In many ways, of course, the war never ended. I first learned of the war through a southern lens, but neither my teachers nor my community embraced the Lost Cause continuation of the conflict, as I later learned many thousands still do. Even where I live today, in a part of Massachusetts where nearly every town boasts a Union Street and an honor roll of those who defended the United States against its most serious (to date) insurgency, the Confederate Battle flag sometimes flies ... and more so since the 2016 ascendency of white supremacists.
As odd as it is to have "traitor" flags this far north of the Mason-Dixon line, it is even stranger to know that the Confederacy is somewhat widely celebrated several thousand miles south of the South, in Brazil, where "refugees" of the war's end moved in order to continue their "right" to enslave others. At the time the war ended and the 1863 de jure emancipation took effect, slavery was still legal in Brazil, as it would be until 1888. Of course, nobody knew how long it would last, nor that it would last longer there than anywhere in the Americas, but it seemed to these deplorable folks that it was a place where they could their "lifestyle," as this form of oppression came to be known.
The government of Brazil encouraged this migration by offering free land in parts of São Paulo and elsewhere, mainly in that first decade following the end of the war. It was already illegal to import people in bondage to Brazil, but some of the migrants brought with them "servants" who were free only in name and others managed to enslave people who were already in the country. Following the success of Brazil's emancipation movement in 1888, of course, those who had not returned home or moved elsewhere found some way to adapt to a new reality without legal slavery.
I was thinking of this strange history yesterday, as I was exploring a large-format map of Brazil with a Brazilian friend who did not know the story. He did know the city of Anápolis, Goiás, which I had read was the main target of the migration. As I looked for information about it, I learned that the São Paulo towns of Santa Bárbara D'Oeste and Americana were more important destinations.
I also learned some of the details mentions above, and one more startling fact: the Confederado culture is still widely celebrated among descendants of those migrants! Two recent articles describe the persistence of the annual commemorations of the confederacy -- more than 150 Aprils later: Dixie Roots and A Slice of the Confederacy describe the celebrations and questions of racism of both the past and the present in both countries.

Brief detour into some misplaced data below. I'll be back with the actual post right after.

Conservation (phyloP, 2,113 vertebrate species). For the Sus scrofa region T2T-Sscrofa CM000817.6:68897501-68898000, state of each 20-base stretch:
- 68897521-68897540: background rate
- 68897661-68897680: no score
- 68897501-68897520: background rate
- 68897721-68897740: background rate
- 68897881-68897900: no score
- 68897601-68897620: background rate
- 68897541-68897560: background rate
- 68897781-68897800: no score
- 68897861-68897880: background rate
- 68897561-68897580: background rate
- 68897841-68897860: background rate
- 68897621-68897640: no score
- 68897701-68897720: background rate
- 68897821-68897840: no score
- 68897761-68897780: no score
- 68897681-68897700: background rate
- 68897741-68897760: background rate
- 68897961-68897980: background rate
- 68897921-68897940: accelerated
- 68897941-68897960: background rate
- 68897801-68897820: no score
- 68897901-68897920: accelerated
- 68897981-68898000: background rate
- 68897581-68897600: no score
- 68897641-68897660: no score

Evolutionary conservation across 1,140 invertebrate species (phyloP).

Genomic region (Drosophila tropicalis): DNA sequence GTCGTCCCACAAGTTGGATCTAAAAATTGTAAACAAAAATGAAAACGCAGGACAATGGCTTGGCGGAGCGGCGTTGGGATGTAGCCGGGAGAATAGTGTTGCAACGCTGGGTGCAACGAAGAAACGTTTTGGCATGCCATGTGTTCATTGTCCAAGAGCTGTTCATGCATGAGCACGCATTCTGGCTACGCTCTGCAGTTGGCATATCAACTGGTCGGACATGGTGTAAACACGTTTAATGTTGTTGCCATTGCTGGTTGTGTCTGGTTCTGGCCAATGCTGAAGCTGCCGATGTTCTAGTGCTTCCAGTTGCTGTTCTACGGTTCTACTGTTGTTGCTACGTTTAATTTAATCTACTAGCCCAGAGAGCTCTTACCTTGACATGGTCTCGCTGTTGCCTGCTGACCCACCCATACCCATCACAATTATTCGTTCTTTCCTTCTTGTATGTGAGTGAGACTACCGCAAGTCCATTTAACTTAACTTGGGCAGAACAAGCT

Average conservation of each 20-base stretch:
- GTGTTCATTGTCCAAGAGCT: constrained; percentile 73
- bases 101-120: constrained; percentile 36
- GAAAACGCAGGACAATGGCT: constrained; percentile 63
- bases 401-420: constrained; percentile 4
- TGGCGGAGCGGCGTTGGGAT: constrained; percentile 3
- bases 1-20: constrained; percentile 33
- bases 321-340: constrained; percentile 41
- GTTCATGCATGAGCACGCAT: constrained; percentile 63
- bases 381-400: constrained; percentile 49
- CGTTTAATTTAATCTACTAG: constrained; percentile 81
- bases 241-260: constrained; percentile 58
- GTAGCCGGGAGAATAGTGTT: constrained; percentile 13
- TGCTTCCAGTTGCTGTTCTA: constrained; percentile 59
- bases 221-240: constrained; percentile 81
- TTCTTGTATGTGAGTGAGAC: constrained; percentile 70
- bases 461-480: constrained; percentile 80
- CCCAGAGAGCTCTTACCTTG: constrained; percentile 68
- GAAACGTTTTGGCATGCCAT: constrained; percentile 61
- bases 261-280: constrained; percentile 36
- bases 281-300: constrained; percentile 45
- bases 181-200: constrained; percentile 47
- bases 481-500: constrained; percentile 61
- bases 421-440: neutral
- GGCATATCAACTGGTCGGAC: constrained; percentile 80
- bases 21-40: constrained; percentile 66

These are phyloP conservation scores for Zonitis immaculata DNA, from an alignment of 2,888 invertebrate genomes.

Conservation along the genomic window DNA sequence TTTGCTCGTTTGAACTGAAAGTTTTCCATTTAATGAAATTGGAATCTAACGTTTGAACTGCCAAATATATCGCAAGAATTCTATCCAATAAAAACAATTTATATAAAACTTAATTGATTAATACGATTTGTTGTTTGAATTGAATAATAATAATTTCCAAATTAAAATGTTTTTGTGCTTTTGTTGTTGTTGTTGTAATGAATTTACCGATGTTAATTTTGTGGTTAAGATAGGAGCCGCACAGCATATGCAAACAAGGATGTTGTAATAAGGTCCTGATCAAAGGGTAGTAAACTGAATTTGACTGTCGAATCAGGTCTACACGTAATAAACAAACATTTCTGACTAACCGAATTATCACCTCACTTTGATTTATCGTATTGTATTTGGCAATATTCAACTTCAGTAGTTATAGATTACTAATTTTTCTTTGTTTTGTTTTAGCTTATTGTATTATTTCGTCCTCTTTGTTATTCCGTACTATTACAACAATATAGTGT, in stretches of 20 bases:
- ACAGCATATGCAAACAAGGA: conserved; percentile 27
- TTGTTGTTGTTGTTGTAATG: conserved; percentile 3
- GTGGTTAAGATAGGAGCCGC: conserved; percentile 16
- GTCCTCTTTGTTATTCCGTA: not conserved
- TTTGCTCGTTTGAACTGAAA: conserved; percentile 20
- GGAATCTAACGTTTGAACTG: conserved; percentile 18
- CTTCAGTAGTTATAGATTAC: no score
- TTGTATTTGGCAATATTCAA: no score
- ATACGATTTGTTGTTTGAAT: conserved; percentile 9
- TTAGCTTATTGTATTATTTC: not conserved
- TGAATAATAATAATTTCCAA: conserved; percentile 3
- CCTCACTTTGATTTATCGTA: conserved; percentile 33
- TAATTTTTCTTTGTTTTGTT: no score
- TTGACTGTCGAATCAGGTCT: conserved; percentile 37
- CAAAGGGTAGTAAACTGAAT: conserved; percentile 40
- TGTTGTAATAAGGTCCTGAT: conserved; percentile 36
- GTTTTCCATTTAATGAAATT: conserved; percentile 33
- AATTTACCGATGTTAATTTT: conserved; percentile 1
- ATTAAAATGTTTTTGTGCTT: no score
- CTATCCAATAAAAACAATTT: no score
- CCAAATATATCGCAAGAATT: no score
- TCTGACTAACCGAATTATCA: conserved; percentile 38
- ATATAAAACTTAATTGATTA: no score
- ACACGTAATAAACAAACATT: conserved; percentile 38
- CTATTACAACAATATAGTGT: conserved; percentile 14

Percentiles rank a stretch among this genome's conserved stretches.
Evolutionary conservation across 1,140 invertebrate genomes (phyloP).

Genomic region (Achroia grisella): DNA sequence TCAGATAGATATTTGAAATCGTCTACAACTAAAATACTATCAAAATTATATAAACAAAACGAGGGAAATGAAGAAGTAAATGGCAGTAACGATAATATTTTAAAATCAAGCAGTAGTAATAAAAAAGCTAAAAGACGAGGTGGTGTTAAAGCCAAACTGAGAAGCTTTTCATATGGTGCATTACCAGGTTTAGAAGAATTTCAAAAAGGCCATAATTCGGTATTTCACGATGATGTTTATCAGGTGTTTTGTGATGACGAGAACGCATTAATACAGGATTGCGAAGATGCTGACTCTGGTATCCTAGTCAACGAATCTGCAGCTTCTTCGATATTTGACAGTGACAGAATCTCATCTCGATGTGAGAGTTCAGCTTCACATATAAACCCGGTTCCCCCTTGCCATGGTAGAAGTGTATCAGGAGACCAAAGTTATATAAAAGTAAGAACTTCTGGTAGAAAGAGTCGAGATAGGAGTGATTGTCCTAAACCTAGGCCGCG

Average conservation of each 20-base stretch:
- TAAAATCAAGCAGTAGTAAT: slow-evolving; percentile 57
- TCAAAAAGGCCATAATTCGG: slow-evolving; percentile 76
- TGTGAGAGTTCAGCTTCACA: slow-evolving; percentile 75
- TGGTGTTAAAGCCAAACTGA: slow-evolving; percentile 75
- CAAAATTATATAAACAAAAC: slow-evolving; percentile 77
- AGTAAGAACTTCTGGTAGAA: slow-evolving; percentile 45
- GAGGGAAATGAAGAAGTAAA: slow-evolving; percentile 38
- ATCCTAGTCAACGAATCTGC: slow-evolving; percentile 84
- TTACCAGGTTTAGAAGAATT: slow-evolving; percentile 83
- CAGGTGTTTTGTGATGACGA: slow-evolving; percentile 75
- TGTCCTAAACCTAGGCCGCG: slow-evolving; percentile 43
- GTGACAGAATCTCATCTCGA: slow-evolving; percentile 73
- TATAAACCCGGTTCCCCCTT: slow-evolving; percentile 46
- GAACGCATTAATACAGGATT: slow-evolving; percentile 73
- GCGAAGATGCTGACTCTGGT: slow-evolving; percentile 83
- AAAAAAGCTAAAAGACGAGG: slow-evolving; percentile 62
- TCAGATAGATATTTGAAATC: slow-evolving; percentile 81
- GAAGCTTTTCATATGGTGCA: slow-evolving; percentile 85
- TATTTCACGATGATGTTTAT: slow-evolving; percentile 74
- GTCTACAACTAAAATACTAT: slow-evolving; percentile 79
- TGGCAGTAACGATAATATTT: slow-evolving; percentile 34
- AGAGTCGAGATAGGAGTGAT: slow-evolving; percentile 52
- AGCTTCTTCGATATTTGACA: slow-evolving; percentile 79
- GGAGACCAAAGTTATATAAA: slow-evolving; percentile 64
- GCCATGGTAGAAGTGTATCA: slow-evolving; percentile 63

|Photo: Associated Press. Apologies for inclusion of the insurgency flag, which I usually avoid sharing because of the racist intent with which it is usually displayed. The juxtaposition with U.S. and Brazil flags, however, captures this story perfectly. It brings to mind the thought I always have when I see the Confederate and U.S. flags together: "Choose a side!"|
Lagniappe (added July 2020)
More photos from the Lost Cause settlements in Brazil are shown in Melia Robinson's 2017 Americana photo essay on Business Insider. As she warns readers, these images can "cause discomfort." I would go a bit further, since they are intentionally disturbing icons. But with that caution, I make them available to those who wish to see them in context.
In September 2019, the NPR Podcast Throughline featured the story of the Confederados in American Exile, an episode about inter-American migration. The program begins with the contemporary story of the tragedy and travesty of Central American migrants interned, abused, and killed near my former homes on the U.S.-Mexico border.
Attention then turns to two much earlier tales of migration away from the United States. One is a flight to the north to get away from slavery; the other is the flight far to the south to get away from the lack of slavery. Among those interviewed for the story is geographer and Latin Americanist Cyrus (Sonny) Dawsey (with whom I was not previously familiar), editor of the 1995 volume The Confederados: Old South Immigrants in Brazil. A copy of this book is now on its way to me; as an educator I am particularly interested in seeing the worksheets it includes.